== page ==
On Sunday flash floods hit the Philippines bringing yet more devastation to an area that’s already suffered so much!
The area worst hit by these floods was Batangas, close to where the Taal Volcano erupted in January. As well as causing a series of earthquakes over the weeks that followed the eruption, the Taal volcano also emitted a huge ash cloud, which covered the surrounding area for miles. The rain which hit the Philippines on Sunday then triggered a heavy mudflow, caused by the ash and volcanic debris deposited on the ground and it began gushing aggressively through the villages of Laurel, like a rapidly flowing river.
Although the floods only lasted a few hours they wreaked havoc on the villages, sweeping through homes and destroying much in their wake.
The people of Laurel and the surrounding villages have barely had the chance to rebuild and recover from the Taal volcano eruption, compounded by the challenge brought on by the Covid-19 pandemic – the Philippines has been in lockdown since 16th March, with restrictions gradually beginning to ease in the last week.
The floods have affected over 400 homes and families within the villages of Laurel, all of whom are now desperately trying to salvage furniture and possessions from their flooded homes, much of which has been irreparably damaged by the filthy mudflow.
While this recovery work goes on, we were concerned about the number of animals that may have been affected by these floods; it’s likely that both domestic and stray dogs have been displaced during the flooding and many will now be without food and shelter. Although the Covid-19 lockdown is beginning to ease there are still travel restrictions in place, which prevents us from sending a team down from Tarlac, where most of our staff are based, but fortunately we have one member of the team based in Batangas who has been able to help.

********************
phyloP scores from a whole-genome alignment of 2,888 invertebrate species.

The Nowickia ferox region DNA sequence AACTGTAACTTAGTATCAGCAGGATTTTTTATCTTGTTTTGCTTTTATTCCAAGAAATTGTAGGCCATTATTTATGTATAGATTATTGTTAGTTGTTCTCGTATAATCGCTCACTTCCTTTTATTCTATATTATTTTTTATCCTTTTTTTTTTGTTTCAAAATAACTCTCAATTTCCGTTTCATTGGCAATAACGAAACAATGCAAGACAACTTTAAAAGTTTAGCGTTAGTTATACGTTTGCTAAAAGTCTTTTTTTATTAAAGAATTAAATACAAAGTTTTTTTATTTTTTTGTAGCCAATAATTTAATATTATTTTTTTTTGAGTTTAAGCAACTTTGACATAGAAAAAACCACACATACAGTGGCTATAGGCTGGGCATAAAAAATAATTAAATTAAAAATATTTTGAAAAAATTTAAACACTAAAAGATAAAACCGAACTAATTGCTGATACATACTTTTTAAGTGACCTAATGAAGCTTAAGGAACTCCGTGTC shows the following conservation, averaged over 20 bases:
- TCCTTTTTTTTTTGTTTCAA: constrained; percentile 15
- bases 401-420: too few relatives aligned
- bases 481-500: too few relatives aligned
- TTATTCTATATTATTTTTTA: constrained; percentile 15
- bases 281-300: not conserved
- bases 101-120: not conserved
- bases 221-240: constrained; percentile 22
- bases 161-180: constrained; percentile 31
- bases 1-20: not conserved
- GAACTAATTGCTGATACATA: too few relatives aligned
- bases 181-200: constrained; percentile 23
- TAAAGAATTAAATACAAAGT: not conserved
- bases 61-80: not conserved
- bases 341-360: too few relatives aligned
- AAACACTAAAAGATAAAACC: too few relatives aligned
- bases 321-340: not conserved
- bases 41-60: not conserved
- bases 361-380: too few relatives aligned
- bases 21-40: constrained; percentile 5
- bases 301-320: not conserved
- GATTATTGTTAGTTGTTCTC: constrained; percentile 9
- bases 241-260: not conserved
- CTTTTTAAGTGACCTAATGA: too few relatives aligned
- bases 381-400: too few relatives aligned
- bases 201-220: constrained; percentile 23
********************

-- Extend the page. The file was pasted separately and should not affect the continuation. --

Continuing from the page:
Today, Lynson took a small group of volunteers in to the worst affected area in Laurel, armed with a van load of food and essential meds. They arrived to chaotic scenes, as the residents were beginning the clear up, many having already had their homes damaged from the earthquakes earlier in the year. The IWCT team went off on foot, in search of any dogs who were in need of food or help. They were greeted by a great number of very hungry dogs and they very quickly distributed all the food they’d brought with them.
We only managed to cover one of the three villages today and so we need to go back to ensure no dog goes hungry, but for this we need your help. Please consider donating to these relief missions:
Help us support and feed these poor defenceless and hungry animals, who without us might not otherwise survive.